The Jewish calendar is a lunar/solar calendar. It is lunar in that each month is measured by the waxing and waning of the moon (approximately 29-30 days beginning with the appearance of the new moon). It is solar in that the length of the year is based on the earth’s orbit around the sun so that the holiday cycle is linked to the seasons.
A problem arise, however, because the length of twelve lunar months is about 11 days shorter than the solar year (one orbit of the earth around the sun takes about 365.25 days; that is why in the civil [Gregorian] calendar we add 1 day every 4 years to make up for the quarter day we lose every calendar year.) If uncorrected, the Hebrew calendar would get off track with the earth’s orbit by about 11 days. But the Torah also requires that we celebrate our holidays in the correct season. In addition to their historical and spiritual significance, each holiday is tied to the agricultural cycle. Passover must happen in the spring, Shavuot in the summer, and Sukkot in the fall. If we didn’t adjust the calendar, the holidays would drift out of sync with the seasons. To correct for that, we add an extra month every 2 or 3 years. The Jewish "leap year", which occurs seven times in a 19-year cycle, has 13 months instead of the regular year's 12. The added month is called "Adar I" and is inserted before the month of Adar (termed "Adar II" in leap years). This occurs in years 3, 6, 8, 11, 14, 17, and 19 of the cycle.
An interesting question. Here is what I wrote for the monthly newsletter at the congregations I serve. It is necessarily a very abbreviated response: there are entire books dedicated to the mathematics and explanation of this topic.
As I write this, we are moving towards the end of Shevat and the start of the month of Adar 1. It is Adar 1 (rather than simply Adar) because this is a ‘leap year’ on the Jewish calendar. There will be 13 months this year. The way this is arranged is that we insert a second month of Adar, so the first one is Adar 1, and the second is Adar 2. The reason for this is the re-calibration of the calendar, pulling a mostly lunar calendar back into alignment with the solar calendar.
This is necessary because a lunar calendar is 354 days in length, which is 11 days shorter than the average solar cycle. This difference is why we always hear (and feel) ‘the holidays are early this year’. In the years with no leap year, the Jewish holidays, though on the same day in the Jewish calendar, appear to be earlier on the solar calendar, moving as much as 33 days ‘back’. Then, in the leap years, the holidays are pushed thirty days ‘ahead’ on the solar calendar, so we hear it said that ‘the holidays are late this year’. Really, the holidays are always on the same date, but the correlation of that date with the secular calendar varies by more than a month, so it seems that they are ‘moving around’.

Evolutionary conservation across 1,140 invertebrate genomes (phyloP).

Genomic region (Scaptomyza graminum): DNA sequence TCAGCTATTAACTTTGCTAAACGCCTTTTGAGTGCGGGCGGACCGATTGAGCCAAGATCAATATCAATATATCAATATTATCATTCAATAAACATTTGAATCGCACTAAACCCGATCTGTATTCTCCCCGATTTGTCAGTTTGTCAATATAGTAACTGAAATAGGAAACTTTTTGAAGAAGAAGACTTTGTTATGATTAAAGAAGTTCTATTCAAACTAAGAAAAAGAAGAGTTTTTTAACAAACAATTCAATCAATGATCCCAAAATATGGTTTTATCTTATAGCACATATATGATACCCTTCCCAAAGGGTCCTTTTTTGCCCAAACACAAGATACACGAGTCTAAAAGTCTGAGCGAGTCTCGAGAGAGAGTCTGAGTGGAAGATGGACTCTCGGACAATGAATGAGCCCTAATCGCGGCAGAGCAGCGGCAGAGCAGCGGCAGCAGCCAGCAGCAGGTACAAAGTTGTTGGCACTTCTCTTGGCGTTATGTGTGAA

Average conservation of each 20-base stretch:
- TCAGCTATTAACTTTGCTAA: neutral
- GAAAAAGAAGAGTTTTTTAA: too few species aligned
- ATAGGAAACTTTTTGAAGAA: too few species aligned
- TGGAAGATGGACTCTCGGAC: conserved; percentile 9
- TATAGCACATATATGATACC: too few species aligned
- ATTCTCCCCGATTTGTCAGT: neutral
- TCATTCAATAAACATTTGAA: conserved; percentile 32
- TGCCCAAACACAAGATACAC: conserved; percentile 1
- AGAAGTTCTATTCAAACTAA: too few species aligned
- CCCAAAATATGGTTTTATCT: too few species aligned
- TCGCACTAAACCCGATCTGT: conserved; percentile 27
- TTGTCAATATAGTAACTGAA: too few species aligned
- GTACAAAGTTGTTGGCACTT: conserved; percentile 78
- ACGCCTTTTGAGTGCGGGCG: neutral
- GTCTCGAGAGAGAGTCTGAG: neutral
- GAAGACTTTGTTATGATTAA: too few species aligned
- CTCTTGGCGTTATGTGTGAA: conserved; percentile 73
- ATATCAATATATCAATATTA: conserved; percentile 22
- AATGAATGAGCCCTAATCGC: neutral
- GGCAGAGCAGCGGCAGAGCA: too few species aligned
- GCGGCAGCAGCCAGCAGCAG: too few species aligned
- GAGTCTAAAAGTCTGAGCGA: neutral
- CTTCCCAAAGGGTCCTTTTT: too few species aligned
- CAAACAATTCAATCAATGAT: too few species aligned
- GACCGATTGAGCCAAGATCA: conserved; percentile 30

If no adjustment is made, the lunar and solar years would get farther and farther out of synch, and holidays would come 11 days sooner on the solar calendar each year, moving ‘backwards’ through the year. After approximately 33 years, a holiday would come approximately 365 days early, which would make them appear to be ‘on time’ on the solar calendar, but in reality they would be much earlier, a whole year earlier. That process would continue indefinitely. The result is that, for example, Passover, our Spring season holiday, could be at celebrated at ANY time of the year.
Side note: This is how the Islamic calendar works; the holiday of Ramadan, for example, is not fixed to any season, and ‘moves’ or ‘floats’ on the secular calendar from year to year. There is no adjustment made to the Islamic calendar to re-calibrate with the solar calendar.
To adjust the solar and lunar schedules for the Jewish calendar, a complicated formula is used which works in nineteen year cycles. Seven of the nineteen years in a given cycle are leap years in the Jewish calendar, and a 30 day month is added to the calendar in those years. That added month is Adar 2.
The adjustments are amazingly accurate. The calculations that date back to before the Mishnah (roughly 200 years before the Common Era) were really precise; the only thing not accounted for in them is the rotation of the earth and how that affects the calendar, introducing (as I vaguely understand it) an approximately 2 hour difference per century. I am not a ‘math person’ – and this degree of accuracy at that time in history is rather astonishing and amazing to me!